I’m in Guatemala! I’m on the hunt for some beautiful and/or interesting Guatemalan doors to share with you, but until then, here are some doors from a recent trip to Phoenix. Note the auto-operator actuator mounted on the extremely tall door/gate (hmm…), the vertical dummy lever (odd…), and the double-cylinder deadbolt (um…). Thoughts??
Don’t forget to send me some door photos from your summer-vacation travels!
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Is there enough Manuvering Clearance?
Maybe they prepped the door for a full lock thats why they put the actuator on the door to cover the hole!! 😉
Perhaps the vertical dummy lever is so that no one can reach under the door with a hanger and pull the lever from the inside?
It’s a stretch but I had to throw it out there.
Email the City’s building official and fire marshal, and tell them that they have a building code violation on their hands! I always do that every time I see something like that. They need a classroom deadbolt!
Looks like someone adapted a Keedex weldable gate box upside down to accommodate the Double cylinder deadbolt. Then installed a cylindrical lever set to be used as a pull handle . This of course is covered by the knowing act (4-1/2″) push button.With so much stuff around the door it looked like the only logical place . I think I would have told them to find another place for all the paper boxes. In situations like this I have used double face high bond 3M tape and installed the push button on the glass wall at the latch side of the door. But this of course is Guatemala and maybe codes are a little more relaxed. Lol.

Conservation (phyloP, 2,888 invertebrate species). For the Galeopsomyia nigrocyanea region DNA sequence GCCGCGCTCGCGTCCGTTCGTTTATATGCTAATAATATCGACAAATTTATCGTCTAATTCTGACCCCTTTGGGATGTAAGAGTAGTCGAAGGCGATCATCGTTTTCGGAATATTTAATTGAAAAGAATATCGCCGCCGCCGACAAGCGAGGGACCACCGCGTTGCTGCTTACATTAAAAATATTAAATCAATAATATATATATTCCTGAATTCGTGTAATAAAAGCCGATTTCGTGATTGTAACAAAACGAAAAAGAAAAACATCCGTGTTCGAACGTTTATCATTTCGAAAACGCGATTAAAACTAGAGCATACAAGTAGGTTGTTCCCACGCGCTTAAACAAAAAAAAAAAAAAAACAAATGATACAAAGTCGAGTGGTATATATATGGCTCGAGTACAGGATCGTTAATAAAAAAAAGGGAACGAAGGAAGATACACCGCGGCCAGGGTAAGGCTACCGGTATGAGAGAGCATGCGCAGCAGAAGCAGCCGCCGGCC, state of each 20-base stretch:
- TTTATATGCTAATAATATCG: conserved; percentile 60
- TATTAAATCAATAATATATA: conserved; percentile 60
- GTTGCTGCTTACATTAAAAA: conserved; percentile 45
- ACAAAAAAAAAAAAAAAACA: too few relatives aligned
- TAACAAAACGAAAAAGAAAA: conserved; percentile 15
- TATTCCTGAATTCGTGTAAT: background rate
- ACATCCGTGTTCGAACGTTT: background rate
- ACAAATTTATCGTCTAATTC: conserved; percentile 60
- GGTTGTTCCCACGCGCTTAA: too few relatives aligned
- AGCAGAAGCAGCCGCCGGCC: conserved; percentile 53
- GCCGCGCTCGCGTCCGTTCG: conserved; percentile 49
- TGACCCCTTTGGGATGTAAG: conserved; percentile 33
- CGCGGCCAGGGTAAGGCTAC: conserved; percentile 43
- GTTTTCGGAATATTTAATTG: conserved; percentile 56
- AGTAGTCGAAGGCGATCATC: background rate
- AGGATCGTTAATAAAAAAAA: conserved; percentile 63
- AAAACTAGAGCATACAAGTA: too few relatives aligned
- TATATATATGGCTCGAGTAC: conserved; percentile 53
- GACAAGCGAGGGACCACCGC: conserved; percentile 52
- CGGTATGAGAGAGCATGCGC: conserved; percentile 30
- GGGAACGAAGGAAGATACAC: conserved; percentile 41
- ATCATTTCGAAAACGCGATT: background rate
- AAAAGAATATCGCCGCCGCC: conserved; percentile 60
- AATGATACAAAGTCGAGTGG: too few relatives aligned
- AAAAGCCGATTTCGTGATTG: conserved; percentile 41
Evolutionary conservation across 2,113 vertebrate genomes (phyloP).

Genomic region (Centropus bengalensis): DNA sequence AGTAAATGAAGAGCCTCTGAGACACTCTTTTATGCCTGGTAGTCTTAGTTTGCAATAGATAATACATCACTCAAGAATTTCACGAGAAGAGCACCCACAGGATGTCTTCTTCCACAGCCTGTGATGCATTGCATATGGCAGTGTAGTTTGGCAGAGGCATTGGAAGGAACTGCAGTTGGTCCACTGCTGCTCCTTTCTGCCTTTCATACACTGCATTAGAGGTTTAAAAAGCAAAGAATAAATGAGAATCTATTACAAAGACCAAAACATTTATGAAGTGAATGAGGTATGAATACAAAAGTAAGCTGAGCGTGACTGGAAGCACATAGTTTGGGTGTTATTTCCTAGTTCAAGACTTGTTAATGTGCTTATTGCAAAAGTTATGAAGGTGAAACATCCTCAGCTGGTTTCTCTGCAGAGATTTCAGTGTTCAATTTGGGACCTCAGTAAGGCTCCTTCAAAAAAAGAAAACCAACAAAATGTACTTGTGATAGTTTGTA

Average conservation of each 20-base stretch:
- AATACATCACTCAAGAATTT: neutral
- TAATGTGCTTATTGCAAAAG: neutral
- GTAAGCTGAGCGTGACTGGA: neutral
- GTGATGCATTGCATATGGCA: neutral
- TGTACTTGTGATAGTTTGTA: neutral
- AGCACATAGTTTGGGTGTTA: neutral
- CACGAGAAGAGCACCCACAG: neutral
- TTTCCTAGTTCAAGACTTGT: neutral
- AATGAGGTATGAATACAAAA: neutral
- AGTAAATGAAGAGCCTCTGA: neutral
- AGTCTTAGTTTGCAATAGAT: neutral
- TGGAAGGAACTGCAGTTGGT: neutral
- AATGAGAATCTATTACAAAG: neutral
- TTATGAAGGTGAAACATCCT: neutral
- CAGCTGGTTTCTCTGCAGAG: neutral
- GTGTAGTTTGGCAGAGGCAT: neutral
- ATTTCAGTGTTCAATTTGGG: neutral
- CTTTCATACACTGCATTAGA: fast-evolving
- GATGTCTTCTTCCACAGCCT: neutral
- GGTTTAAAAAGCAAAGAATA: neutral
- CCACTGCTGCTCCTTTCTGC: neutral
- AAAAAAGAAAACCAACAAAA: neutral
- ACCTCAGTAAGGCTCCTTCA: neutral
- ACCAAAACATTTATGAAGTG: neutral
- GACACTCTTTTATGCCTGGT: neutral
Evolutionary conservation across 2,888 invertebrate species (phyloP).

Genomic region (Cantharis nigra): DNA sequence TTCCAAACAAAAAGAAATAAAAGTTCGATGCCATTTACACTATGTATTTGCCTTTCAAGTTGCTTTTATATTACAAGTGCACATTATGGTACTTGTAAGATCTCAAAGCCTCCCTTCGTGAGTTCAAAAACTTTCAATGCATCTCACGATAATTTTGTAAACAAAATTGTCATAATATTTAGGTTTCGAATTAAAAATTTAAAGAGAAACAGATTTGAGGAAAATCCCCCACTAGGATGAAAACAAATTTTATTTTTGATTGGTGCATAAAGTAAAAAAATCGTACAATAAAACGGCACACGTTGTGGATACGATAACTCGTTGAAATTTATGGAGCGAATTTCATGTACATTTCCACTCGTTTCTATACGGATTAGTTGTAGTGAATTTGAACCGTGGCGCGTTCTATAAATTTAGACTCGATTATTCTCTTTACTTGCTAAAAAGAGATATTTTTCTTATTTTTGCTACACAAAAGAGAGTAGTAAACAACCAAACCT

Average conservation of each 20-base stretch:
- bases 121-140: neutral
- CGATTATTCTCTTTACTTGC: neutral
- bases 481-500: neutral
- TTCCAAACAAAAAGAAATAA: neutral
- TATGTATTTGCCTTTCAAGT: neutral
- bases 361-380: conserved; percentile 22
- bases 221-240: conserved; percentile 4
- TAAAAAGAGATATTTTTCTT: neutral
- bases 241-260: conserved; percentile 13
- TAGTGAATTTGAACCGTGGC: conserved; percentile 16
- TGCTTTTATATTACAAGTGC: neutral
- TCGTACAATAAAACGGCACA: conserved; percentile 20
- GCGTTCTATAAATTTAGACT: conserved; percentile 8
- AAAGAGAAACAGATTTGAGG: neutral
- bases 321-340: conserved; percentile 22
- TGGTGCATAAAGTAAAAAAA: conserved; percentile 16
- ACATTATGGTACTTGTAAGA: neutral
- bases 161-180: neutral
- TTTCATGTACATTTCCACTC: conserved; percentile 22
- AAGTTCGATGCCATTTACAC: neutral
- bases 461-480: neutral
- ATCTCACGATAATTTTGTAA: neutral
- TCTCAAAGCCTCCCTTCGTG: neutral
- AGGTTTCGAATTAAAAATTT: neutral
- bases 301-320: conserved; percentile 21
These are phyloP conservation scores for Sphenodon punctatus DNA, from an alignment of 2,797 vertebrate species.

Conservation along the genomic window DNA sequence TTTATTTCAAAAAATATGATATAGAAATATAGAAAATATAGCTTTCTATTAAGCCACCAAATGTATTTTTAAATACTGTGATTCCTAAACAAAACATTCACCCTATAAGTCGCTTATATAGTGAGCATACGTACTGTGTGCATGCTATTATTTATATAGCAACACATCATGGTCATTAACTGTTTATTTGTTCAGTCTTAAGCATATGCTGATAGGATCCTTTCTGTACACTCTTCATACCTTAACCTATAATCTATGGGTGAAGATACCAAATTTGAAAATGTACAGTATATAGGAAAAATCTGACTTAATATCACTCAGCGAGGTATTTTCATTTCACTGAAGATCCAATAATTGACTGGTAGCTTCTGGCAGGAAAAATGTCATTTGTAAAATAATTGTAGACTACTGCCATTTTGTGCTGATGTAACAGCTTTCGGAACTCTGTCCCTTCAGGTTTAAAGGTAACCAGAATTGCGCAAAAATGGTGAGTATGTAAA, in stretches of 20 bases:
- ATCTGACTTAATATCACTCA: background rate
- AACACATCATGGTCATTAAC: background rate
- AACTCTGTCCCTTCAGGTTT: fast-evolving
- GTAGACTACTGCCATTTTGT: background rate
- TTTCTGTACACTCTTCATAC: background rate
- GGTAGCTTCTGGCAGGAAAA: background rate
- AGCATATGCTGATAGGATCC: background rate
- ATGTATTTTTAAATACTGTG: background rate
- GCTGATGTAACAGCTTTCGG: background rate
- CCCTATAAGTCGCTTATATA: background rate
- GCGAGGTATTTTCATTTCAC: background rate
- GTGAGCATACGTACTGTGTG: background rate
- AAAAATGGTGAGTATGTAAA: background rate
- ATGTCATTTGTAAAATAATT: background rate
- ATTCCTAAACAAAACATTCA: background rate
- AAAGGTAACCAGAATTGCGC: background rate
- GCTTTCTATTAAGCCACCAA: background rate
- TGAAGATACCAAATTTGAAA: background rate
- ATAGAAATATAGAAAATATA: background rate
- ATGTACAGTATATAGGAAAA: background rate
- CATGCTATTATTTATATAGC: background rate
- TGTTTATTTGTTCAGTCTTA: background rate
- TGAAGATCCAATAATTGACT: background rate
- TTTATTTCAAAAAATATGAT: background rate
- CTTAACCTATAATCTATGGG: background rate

That’s not a Keedex box – The lock area was custom made from the beginning,, look at the artwork on the door.
The vertical lever is a pull – look at all the spacers, and there is no latch. Anyone see any kind of lock other than the double deadbolt?
I can’t see if there is a door closer/opener at the top of the door.
The double cylinder deadbolt is kept unlocked during business hours…lots of AHJ’s allow this on restaurants and stores.
While I’m not saying I particular expect that things are rigged that way, would there be anything wrong with having a deadbolt which can be unlocked using the handle or a key, but can only be locked using the key? Somewhat like a classroom lock, but with the latching hardware removed? That would allow cleaning or repair staff to lock the room from the inside while servicing it, but would provide for single-operation egress in all cases (turn the handle).
Would that seem a logical arrangement? Can you tell whether or not things might be rigged in such fashion?
I would have used a B663 Classroom Function Deadbolt which allows someone inadvertently locked inside the washroom to unlock (but not lock) the deadbolt to escape. Of course this would have required guards to be added to prevent someone from reaching through the decorative cutouts in the door to surreptitiously unlock it.